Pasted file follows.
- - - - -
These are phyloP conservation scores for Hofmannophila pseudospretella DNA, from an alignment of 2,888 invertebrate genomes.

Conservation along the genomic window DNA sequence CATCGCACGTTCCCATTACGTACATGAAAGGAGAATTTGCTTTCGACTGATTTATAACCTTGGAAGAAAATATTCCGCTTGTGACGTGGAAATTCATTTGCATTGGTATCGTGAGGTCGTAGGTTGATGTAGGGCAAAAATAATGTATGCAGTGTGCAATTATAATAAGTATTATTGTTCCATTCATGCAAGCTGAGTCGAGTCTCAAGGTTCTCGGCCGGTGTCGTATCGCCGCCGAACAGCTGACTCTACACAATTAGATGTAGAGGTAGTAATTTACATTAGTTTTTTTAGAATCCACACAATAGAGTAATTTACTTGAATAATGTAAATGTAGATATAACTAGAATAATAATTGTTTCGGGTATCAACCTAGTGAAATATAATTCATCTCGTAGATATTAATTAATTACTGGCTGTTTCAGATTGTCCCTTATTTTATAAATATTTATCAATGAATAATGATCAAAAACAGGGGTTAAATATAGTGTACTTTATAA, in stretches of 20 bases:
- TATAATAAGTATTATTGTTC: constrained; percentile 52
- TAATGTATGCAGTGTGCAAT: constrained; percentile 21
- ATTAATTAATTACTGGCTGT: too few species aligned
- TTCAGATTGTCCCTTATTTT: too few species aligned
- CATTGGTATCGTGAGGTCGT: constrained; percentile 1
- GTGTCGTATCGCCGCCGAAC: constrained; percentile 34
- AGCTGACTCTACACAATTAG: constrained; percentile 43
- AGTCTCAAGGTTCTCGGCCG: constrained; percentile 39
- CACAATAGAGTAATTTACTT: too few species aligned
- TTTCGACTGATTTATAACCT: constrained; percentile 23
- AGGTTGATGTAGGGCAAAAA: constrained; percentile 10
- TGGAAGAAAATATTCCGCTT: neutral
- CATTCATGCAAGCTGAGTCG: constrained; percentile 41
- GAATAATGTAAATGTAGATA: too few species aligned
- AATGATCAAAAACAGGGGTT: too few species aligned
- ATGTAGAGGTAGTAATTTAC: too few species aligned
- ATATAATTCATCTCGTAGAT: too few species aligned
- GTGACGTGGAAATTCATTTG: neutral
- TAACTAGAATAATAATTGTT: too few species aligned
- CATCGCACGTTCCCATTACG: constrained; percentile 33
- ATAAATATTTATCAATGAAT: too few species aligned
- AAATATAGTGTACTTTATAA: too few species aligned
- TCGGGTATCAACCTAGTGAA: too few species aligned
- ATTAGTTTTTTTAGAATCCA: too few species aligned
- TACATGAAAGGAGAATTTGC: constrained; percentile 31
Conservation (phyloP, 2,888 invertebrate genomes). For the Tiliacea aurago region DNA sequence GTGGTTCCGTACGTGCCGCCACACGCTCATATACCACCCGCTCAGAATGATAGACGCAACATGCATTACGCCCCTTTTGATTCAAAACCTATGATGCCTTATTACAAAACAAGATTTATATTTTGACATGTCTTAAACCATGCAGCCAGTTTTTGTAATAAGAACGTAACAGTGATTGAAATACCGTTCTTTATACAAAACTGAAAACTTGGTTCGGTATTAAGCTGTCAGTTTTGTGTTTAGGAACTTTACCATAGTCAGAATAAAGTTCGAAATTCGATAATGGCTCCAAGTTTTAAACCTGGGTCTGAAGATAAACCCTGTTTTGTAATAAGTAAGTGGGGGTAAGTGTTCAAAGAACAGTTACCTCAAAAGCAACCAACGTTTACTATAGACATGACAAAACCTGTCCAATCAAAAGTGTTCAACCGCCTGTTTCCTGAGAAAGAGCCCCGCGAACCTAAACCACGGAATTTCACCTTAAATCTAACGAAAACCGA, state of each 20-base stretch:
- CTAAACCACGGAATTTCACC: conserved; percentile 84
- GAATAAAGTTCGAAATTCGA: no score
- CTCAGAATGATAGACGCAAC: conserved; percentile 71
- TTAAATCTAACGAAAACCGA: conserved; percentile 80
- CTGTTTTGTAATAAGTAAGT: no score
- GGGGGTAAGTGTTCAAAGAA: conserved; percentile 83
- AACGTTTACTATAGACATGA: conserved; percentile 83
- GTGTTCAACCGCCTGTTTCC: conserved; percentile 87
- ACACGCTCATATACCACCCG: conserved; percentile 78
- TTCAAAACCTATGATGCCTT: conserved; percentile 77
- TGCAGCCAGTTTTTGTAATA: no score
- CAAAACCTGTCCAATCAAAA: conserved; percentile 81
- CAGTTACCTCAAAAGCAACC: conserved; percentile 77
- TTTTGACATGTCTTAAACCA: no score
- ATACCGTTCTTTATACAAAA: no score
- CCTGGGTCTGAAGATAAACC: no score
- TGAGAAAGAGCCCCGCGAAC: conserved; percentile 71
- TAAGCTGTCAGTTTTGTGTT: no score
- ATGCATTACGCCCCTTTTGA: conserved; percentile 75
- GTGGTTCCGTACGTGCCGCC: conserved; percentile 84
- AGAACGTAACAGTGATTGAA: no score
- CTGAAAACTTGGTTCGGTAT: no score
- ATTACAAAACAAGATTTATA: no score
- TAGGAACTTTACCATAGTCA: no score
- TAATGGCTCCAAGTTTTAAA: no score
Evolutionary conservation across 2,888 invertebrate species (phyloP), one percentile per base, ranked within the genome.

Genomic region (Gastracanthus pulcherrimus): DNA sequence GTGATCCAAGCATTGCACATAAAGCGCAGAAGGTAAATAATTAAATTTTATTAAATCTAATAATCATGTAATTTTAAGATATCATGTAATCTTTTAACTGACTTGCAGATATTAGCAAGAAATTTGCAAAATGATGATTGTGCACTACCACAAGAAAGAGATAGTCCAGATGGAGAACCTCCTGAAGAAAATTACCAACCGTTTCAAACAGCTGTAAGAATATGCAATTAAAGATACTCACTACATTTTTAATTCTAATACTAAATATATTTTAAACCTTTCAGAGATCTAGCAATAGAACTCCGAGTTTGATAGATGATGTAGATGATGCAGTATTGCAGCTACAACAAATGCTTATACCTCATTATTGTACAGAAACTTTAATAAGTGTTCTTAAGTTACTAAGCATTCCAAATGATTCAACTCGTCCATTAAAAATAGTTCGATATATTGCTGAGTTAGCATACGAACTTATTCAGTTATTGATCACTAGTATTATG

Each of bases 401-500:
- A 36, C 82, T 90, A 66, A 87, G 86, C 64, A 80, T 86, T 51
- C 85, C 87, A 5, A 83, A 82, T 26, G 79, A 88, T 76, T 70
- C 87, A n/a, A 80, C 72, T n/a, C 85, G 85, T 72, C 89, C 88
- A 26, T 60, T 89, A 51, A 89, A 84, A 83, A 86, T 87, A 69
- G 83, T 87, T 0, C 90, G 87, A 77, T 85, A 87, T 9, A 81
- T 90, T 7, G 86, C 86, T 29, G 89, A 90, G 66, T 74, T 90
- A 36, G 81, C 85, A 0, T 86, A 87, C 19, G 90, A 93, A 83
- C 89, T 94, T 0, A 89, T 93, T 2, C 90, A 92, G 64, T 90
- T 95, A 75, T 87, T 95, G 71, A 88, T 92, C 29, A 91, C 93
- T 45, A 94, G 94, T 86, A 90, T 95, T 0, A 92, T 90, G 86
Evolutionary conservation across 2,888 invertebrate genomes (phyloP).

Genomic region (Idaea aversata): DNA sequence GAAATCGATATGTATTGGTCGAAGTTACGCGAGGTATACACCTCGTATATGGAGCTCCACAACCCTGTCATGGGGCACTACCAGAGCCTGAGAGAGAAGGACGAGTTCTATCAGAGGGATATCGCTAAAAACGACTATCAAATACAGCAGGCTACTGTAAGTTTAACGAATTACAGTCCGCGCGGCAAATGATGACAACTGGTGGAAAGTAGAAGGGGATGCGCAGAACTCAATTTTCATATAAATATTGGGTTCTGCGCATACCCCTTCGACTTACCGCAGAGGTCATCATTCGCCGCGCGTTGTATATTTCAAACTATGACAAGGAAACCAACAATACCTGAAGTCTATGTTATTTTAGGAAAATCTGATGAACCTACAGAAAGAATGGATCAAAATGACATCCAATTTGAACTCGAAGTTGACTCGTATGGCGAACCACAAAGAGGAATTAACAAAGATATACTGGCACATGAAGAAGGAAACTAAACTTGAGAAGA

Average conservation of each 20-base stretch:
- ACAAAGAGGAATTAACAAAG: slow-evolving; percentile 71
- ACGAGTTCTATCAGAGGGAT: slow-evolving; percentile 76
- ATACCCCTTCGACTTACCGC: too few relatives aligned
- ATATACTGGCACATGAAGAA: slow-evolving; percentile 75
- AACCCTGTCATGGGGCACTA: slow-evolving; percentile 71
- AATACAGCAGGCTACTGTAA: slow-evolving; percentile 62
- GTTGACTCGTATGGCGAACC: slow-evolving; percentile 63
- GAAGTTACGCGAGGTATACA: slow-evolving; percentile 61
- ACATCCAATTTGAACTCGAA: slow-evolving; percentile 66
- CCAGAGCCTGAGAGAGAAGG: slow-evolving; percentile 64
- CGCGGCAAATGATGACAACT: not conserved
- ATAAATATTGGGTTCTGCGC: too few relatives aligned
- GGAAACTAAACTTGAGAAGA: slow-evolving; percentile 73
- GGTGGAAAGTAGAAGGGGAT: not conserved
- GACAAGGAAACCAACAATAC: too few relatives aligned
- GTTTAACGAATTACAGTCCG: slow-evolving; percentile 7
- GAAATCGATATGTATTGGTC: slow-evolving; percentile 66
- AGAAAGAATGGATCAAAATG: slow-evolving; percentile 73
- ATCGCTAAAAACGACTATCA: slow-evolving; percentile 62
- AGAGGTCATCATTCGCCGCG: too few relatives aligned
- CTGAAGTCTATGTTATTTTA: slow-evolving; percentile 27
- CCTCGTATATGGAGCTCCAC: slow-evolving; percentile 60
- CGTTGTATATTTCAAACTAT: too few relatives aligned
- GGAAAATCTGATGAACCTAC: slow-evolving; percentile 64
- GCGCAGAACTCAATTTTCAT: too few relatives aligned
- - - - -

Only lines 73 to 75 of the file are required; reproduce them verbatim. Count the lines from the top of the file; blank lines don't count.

- ATATACTGGCACATGAAGAA: slow-evolving; percentile 75
- AACCCTGTCATGGGGCACTA: slow-evolving; percentile 71
- AATACAGCAGGCTACTGTAA: slow-evolving; percentile 62